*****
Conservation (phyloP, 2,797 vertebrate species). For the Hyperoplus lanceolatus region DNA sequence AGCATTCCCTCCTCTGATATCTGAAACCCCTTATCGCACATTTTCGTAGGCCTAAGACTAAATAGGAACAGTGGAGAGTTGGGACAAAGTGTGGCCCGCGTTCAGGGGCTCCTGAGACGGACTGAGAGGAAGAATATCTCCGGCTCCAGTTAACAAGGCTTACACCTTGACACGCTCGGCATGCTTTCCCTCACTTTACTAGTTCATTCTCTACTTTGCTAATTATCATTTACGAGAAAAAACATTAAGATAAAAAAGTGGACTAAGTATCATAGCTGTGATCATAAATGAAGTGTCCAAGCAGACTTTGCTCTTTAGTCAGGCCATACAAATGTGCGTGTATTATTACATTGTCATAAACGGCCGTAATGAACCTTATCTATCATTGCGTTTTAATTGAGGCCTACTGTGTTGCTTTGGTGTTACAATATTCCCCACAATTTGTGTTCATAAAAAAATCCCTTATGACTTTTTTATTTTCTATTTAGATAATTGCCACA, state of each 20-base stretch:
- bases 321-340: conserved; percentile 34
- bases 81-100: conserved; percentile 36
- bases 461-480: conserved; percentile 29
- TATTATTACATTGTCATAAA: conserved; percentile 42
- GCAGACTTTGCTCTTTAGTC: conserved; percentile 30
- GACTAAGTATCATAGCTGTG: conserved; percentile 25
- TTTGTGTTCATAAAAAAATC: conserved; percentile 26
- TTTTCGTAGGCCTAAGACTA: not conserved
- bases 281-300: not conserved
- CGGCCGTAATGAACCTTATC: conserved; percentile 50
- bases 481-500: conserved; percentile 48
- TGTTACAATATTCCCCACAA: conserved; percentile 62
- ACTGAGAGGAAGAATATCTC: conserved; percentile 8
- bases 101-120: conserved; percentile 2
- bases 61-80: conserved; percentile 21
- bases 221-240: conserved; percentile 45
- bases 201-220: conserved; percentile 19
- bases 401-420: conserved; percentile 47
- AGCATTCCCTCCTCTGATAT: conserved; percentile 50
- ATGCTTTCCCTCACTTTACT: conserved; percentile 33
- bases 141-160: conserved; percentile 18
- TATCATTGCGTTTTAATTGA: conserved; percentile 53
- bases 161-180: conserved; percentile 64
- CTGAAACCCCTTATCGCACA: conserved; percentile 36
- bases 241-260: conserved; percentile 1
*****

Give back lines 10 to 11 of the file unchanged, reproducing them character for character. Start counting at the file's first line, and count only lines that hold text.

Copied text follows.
- bases 281-300: not conserved
- CGGCCGTAATGAACCTTATC: conserved; percentile 50